While it's clear that demand supports significant new construction, questions remain about where to put it. The natural choice would be RTP/I-40, but that submarket is almost completely built out, with only a few sites left for new development. Additionally, prospective developers must contend with significantly higher land prices in the submarket, as well as steep developer fees and costs in Durham. Despite this, market conditions suggest that the time is ripe for someone to pull the trigger on at least one of these sites, and market insiders anticipate an imminent announcement that construction will soon commence on approximately 450,000 square feet of space to be delivered in 2015, with a portion of the space to be spec.

 

This project may ease supply constriction somewhat, but it is unlikely to be sufficient to satisfy demand. For additional options, developers have shown interest in Eastern Wake, the Triangle's secondary focal point of industrial activity, which has more current availability than RTP/I-40 as well as room to grow. Duke Realty recently announced several build-to-suit opportunities for up to 400,000 square feet at Greenfield North, and development is underway on the first of several proposed flex and warehouse buildings ranging from 10,000 to 80,000 square feet at Triangle East Business Park in Zebulon. But land prices in the most desirable, central areas of Eastern Wake are not much lower than in RTP/I-40, and logistics make space there more attractive to the Triangle's handful of regional distributors, rather than the majority of users. As a third choice, developers may turn their gaze to the outlying counties, where land is cheap, but lack of proximity to infrastructure limits appeal.

 

Still, with growth during the last several quarters exceeding all expectations and showing no signs of altering its upward trajectory, space to meet voracious demand will have to come from somewhere -- and soon. In the meantime, rents are expected to continue to rise aggressively. Users are out of options: they must relocate to the outlying counties, or pay the new rates that were traditionally thought to be higher than what the Triangle market would bear in what is now truly a landlord's market.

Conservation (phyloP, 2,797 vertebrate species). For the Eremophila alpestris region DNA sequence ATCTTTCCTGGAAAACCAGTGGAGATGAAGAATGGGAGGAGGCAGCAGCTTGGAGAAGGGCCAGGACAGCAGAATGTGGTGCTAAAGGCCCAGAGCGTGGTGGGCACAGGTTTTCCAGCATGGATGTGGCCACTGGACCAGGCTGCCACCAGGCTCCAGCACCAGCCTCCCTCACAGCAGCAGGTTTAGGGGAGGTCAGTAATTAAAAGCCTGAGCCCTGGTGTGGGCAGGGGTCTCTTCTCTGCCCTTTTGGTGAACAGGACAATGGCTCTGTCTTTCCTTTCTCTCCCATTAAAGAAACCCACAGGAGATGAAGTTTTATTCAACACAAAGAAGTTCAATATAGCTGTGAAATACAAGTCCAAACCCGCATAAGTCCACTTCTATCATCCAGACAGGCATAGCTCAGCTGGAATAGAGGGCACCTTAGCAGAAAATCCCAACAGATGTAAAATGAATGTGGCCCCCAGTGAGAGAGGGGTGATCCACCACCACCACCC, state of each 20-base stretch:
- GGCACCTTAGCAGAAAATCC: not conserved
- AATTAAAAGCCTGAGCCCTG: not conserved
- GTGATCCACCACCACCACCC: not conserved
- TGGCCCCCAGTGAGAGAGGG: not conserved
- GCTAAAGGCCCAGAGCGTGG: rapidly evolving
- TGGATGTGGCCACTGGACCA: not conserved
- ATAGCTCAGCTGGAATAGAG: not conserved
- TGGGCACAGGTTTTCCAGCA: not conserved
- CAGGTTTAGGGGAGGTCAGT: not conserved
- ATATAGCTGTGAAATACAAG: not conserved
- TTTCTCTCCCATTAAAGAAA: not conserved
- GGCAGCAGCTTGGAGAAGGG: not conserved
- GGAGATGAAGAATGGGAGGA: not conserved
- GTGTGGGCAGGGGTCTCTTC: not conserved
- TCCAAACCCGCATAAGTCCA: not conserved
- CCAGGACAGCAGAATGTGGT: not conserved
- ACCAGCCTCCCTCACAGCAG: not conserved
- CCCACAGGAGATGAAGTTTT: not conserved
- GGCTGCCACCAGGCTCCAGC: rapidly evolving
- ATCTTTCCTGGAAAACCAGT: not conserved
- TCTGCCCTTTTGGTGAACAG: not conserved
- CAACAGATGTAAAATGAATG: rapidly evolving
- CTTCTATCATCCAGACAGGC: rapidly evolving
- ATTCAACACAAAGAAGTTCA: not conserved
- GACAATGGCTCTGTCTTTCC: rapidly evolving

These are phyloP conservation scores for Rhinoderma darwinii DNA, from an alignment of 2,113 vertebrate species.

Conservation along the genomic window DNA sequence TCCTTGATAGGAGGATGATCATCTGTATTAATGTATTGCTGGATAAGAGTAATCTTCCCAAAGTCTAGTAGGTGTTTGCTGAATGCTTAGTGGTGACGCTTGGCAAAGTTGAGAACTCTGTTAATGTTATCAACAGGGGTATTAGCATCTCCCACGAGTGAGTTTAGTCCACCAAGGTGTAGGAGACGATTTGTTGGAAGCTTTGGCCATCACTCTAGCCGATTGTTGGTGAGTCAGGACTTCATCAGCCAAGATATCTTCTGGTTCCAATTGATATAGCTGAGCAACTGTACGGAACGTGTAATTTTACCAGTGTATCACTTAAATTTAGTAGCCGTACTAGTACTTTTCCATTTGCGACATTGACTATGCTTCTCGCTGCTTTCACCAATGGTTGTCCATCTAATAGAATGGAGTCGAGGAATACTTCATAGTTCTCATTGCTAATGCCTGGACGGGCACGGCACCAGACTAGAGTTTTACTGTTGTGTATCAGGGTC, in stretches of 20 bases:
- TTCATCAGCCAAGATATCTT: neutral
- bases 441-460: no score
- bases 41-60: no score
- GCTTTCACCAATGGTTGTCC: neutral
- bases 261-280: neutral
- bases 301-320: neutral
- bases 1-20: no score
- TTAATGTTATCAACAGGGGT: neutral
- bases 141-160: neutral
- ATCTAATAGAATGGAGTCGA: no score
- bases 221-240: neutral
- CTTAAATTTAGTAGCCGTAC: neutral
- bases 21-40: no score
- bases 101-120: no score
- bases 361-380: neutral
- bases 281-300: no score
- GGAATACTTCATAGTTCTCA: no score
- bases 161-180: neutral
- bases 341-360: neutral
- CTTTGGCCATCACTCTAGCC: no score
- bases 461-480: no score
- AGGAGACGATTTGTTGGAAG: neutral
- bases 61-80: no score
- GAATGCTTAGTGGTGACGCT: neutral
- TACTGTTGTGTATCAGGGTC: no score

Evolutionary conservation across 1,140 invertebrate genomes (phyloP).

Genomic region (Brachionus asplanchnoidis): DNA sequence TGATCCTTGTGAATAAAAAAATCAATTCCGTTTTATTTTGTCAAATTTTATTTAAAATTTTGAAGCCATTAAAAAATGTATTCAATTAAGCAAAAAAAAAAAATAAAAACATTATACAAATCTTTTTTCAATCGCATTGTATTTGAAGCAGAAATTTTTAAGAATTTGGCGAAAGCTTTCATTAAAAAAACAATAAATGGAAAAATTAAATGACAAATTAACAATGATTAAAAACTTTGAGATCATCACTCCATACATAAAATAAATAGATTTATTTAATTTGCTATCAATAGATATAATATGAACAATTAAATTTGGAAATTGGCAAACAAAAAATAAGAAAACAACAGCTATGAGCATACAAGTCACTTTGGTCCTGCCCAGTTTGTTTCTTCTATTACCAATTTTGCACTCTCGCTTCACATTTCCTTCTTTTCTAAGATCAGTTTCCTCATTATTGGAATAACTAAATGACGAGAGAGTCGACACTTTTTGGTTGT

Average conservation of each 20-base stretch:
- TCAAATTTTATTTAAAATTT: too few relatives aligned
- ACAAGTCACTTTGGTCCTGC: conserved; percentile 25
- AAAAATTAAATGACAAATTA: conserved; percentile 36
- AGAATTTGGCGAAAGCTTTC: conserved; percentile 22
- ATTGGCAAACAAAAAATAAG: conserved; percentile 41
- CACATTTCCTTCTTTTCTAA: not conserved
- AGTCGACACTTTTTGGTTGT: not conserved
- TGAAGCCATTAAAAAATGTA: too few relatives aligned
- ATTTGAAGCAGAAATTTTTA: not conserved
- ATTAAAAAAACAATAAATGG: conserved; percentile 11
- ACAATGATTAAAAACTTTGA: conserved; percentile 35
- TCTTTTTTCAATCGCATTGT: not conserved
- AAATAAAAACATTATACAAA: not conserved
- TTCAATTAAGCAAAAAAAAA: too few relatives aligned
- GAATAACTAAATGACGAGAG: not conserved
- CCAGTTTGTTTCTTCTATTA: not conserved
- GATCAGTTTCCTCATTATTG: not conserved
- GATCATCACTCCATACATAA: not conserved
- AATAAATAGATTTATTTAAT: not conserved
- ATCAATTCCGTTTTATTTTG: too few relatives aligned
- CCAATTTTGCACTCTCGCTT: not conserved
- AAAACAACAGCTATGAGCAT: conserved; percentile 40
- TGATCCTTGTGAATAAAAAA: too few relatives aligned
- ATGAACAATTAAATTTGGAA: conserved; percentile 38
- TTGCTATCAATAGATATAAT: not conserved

This article originally appeared in the June 2014 issue of Southeast Real Estate Business.

 

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Upcoming Events
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Raleigh/Durham Lunch Meeting: August 12

BOMA Raleigh/Durham's lunch meeting will feature Kenneth McArtor with the Wake County Department of Revenue. He will speak about the overall revaluation process and drill down on the income approach, which is applicable to commercial properties.
Tuesday, August 12; 11:30am - 1:00pm
One Eleven Place
111 Realtor's Way
Cary, N.C. 27513
Click here to RSVP by August 6.
 
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BOMA Fall Conference: September 12

BOMA Carolinas/West Virginia Fall Conference.
Friday - Sunday, Sept. 12 - 14
Hilton DoubleTree
181 Church Street
Charleston, S.C. 29401
Click here for more information.
 
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Do you have an upcoming event you would like to see listed here? Send an email to ccp@francemediainc.com.